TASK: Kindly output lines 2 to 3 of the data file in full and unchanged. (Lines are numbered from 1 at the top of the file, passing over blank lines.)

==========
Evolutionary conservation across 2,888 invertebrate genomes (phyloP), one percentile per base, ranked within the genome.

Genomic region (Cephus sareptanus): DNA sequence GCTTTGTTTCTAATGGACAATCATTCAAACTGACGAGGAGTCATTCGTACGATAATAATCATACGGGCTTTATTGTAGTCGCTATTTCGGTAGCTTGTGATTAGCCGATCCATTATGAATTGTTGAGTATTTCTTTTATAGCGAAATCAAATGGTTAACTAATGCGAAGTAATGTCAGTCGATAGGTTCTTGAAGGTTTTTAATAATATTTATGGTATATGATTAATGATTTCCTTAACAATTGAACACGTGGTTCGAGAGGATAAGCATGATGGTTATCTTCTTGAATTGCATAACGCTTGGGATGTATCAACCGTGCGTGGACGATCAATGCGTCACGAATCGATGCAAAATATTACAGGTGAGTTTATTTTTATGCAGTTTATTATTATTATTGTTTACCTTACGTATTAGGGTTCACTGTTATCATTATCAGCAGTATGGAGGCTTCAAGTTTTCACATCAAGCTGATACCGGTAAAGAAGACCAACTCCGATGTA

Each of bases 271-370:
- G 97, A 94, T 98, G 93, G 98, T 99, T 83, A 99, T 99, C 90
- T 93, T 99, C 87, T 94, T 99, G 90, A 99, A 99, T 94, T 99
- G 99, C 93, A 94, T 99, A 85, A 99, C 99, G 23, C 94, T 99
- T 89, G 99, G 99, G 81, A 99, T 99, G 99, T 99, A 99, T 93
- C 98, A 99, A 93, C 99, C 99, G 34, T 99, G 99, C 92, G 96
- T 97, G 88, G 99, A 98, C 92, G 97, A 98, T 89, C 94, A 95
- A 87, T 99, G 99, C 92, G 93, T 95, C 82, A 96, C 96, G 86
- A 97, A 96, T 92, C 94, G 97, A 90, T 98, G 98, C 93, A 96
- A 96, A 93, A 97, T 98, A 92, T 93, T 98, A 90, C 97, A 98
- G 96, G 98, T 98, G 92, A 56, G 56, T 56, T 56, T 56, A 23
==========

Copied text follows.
Genomic region (Cephus sareptanus): DNA sequence GCTTTGTTTCTAATGGACAATCATTCAAACTGACGAGGAGTCATTCGTACGATAATAATCATACGGGCTTTATTGTAGTCGCTATTTCGGTAGCTTGTGATTAGCCGATCCATTATGAATTGTTGAGTATTTCTTTTATAGCGAAATCAAATGGTTAACTAATGCGAAGTAATGTCAGTCGATAGGTTCTTGAAGGTTTTTAATAATATTTATGGTATATGATTAATGATTTCCTTAACAATTGAACACGTGGTTCGAGAGGATAAGCATGATGGTTATCTTCTTGAATTGCATAACGCTTGGGATGTATCAACCGTGCGTGGACGATCAATGCGTCACGAATCGATGCAAAATATTACAGGTGAGTTTATTTTTATGCAGTTTATTATTATTATTGTTTACCTTACGTATTAGGGTTCACTGTTATCATTATCAGCAGTATGGAGGCTTCAAGTTTTCACATCAAGCTGATACCGGTAAAGAAGACCAACTCCGATGTA

Each of bases 271-370: